Author Topic: Delicate dough that rips  (Read 2402 times)

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Offline gabriel

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Delicate dough that rips
« on: September 01, 2008, 02:57:46 PM »
Hello everyone,

Ever since I started making my dough with a homemade starter, I have the problem that the dough rips when I stretch it into pie shape. I've tried with several different flours (King Arthur AP, Caputo 00, Bel Aria 00, Whole Foods organic AP, ...) and I get the same result.

My typical formula:
100% flour
58 - 60% water
1% 100-percent hydrated starter
salt to taste

Is it over-fermentation?  Typically, I knead for 5 minutes and then let it rise 12 hours, punch down and rise for another 12 hours. Any ideas?

Thanks for your help, I appreciate anyone who has insight on this issue.

Best regards,

Offline Pizza_Not_War

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Re: Delicate dough that rips
« Reply #1 on: September 01, 2008, 07:38:58 PM »

Your formula varies from my usual in several important ways.

1. Salt, I generally use 2.5%+ - You go by taste and that is ????
2. 1% starter is really low unless your starter is insanely active. I generally use 5% for a 24 hour rise.
3. I usually don't touch the dough until 20 hours (65-68 degrees) and then gently cut/portion & ball up for a few more hours of rise time.
4. Your hydration is a bit lower than mine but I doubt that is an issue here.
5. Mix time of 5 minutes. How are you mixing? I would do 5 minutes on the Bosch with Caputo and be ok. 5 minutes on a KA or by hand would not be enough for me to develop the gluten.

I think you need to tackle each item to get the right output. I would start by measuring salt and boosting the starter.


Offline gabriel

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Re: Delicate dough that rips
« Reply #2 on: September 01, 2008, 08:06:44 PM »
Thank you very much Pizza Not War.

1. My salt is in your suggested range. I wrote "to taste" because sometimes I just prefer it less salty.

2. As for the starter, it is pretty active...I use such a small amount because of a thread I read here, where Marco said that in Naples a very small amount of starter is used (5% he said would be quite high, I believe).

Nevertheless, I don't have any problems getting the dough to rise (it will double in 10 hours 85F outside, or 14-16 hours 78F inside). Does less/more starter make delicate dough?

3. I do the individual ball cutting/portioning after the dough has doubled in size (see above schedule). Perhaps I will try letting it rise for longer before I do that.

4. I have always had a difficult time getting over 60% hydration because simply is too sticky too handle. (Any tips?)

5. I knead (vigorously) by hand for 5 - 10 minutes. Is this too little?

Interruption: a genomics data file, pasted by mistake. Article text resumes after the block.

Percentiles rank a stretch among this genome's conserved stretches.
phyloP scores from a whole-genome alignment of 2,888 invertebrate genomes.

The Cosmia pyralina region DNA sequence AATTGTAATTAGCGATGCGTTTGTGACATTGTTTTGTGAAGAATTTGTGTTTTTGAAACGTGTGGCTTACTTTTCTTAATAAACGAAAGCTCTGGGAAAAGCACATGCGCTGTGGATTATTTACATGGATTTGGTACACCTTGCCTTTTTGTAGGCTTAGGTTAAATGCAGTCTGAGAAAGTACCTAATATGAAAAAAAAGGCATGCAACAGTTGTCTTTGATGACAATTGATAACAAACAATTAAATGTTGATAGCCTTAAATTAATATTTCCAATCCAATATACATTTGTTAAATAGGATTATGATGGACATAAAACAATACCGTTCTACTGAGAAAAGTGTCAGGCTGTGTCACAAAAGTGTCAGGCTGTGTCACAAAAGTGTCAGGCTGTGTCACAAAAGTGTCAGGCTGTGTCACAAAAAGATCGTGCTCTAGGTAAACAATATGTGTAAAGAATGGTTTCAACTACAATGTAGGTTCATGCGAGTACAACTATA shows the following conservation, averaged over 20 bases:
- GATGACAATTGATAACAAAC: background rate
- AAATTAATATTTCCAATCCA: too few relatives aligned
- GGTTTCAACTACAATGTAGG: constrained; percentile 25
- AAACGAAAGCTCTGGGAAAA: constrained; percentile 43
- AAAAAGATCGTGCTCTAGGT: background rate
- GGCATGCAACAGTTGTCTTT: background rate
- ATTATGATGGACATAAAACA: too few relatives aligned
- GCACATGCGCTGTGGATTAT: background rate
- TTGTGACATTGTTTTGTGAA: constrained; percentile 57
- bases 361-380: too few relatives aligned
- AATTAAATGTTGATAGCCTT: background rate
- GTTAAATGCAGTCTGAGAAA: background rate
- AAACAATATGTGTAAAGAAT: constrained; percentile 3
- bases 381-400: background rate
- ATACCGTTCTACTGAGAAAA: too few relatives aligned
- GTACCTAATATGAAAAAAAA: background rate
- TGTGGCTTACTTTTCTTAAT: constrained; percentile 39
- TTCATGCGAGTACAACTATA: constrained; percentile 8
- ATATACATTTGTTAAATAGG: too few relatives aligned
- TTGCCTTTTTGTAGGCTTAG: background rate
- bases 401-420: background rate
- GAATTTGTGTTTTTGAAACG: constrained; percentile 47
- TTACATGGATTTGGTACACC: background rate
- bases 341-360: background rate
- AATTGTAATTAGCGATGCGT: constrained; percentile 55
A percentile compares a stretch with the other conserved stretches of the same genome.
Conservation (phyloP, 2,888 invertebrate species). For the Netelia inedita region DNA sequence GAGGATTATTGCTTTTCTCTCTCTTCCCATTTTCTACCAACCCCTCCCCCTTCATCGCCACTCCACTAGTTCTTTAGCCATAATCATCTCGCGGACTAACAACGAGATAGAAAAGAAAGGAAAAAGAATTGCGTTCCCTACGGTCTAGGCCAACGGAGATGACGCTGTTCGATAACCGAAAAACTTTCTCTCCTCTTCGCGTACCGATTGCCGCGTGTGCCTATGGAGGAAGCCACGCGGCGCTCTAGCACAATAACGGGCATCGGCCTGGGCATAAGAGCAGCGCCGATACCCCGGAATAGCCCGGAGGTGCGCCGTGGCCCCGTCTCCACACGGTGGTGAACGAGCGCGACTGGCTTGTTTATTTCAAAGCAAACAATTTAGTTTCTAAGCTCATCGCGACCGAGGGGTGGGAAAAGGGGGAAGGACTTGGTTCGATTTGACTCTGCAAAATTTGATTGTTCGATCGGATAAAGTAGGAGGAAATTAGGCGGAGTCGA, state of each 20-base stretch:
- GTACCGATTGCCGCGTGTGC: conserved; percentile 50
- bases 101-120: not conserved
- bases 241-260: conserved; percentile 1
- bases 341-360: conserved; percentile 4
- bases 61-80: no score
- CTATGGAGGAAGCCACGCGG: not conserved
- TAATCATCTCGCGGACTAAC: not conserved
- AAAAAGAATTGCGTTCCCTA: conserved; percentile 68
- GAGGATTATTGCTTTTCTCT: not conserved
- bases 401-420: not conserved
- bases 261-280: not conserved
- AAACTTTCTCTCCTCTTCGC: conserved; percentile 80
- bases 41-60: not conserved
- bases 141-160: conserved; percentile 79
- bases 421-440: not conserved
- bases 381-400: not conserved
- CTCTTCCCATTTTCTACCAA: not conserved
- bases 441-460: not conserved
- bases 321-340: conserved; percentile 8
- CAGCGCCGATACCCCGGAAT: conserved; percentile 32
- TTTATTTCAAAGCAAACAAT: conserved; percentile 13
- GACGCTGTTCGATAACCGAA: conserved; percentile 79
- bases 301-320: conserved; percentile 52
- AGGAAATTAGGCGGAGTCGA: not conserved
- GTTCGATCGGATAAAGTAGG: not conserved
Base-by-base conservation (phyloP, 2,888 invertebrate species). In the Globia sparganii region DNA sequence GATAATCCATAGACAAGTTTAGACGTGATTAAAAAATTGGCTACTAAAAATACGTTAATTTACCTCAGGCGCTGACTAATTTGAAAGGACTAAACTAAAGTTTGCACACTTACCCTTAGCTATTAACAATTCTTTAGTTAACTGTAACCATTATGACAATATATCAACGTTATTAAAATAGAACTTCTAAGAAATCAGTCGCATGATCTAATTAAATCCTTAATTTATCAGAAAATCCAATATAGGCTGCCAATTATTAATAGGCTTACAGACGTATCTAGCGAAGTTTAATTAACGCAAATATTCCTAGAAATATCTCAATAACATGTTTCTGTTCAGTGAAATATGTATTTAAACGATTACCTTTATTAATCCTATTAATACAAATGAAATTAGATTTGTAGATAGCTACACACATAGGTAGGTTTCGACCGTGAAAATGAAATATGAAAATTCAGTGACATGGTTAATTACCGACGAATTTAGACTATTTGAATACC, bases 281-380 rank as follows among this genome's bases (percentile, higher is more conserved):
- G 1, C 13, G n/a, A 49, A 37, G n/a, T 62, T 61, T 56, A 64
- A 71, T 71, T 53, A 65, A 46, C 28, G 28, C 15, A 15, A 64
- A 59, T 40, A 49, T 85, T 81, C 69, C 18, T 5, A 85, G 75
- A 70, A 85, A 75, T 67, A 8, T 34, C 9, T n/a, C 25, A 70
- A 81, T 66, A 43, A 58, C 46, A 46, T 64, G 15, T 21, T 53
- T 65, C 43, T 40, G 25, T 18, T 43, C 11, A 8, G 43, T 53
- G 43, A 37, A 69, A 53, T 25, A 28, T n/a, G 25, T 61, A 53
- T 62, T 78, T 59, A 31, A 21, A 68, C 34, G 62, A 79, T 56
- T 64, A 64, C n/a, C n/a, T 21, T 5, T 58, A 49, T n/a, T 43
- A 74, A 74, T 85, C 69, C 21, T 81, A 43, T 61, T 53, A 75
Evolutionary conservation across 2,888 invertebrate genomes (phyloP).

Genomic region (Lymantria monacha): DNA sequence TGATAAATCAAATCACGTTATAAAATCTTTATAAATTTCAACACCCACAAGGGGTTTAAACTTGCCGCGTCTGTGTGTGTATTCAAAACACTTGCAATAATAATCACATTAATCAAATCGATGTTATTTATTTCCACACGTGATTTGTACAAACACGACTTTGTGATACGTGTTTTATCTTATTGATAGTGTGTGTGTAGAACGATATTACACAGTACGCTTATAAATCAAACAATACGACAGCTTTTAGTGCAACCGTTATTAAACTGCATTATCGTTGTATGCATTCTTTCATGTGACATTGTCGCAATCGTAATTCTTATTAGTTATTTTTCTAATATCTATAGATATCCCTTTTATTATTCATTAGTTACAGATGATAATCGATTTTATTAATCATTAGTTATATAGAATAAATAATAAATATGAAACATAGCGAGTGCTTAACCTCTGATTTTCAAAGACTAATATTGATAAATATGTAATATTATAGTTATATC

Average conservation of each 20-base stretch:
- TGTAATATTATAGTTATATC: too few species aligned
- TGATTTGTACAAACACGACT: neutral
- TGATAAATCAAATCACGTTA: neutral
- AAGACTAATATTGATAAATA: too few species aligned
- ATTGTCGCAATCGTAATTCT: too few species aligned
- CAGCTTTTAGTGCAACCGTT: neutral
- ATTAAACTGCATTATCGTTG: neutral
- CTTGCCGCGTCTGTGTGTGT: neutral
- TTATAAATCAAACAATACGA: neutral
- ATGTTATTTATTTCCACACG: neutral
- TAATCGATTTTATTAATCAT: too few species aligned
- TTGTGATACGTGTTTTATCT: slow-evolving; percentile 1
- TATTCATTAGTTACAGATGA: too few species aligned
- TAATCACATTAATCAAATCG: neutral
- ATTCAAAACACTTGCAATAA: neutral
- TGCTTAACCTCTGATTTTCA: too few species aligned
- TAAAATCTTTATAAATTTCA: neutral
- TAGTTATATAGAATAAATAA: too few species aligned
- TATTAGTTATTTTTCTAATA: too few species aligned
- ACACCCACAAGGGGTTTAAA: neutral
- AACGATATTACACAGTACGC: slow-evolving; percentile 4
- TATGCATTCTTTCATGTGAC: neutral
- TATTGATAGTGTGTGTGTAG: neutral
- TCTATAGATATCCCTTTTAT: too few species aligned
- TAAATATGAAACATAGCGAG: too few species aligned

Thank you again!

Offline scpizza

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Re: Delicate dough that rips
« Reply #3 on: September 01, 2008, 09:41:19 PM »
Salt, hydration, starter % are fine.  Three possibilities come to mind:

1) You are rising this dough at too warm a temperature.  1% starter and 24 hours is fine as long as you are <70F.  Otherwise you are over-rising your dough.  Note, there should never be a need to "punch down" Neapolitan pizza dough - that's a red flag.

2) You are kneading improperly / not enough to form a proper gluten structure.  5-10 minutes is not enough hand kneading.  Try 20-30 minutes.

3) Your starter is not fresh and well-washed.

Offline gabriel

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Re: Delicate dough that rips
« Reply #4 on: September 01, 2008, 09:56:36 PM »
Thank you scpizza.

I will see if I can lower the temperature in my place, or otherwise rise the dough for fewer hours. As for "punch down," I guess it's just a term I've picked up here. By punch down, I simply mean a quick re-form into ball shape.

I'm going to give the 20 - 30 minute kneading a try. I'll let you all know what happens in a couple days.

Many thanks.

Offline scott r

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Re: Delicate dough that rips
« Reply #5 on: September 01, 2008, 11:52:27 PM »
gabriel, I find that I need to do longer hand kneads with caputo than I do with any other brand of flour.  Here is my favorite link on the subject.

Your dough is definitely under mixed, but beware that over mixing has the same symptoms, sticky dough that tears easily.  I find it useful to over knead a batch when I am teaching someone how to mix dough so they know what all the stages of gluten development look and feel like.   This might be a fun experiment for you to try.

Good luck! 

Offline gabriel

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Re: Delicate dough that rips
« Reply #6 on: September 06, 2008, 05:58:33 PM »
Thank you for your help scott r and everyone.

i had success! i kneaded the dough for about 15 minutes and there were several great benefits to it. the dough rose more, smelled nicer, had a lighter texture, and, most importantly, did not tear at all when stretching to pie shape.

actually the first time, i believe i overkneaded, because the dough started to contract very rapidly and wouldnt stretch a bit. this happened after a phase of very elastic dough.

a very important side note...with properly mixing the dough, there were leopard spots from baking! this i something that i've never achieved before, and i wonder if its because of the benefits of proper mixing.

thank you and i wish you all great success in pizza!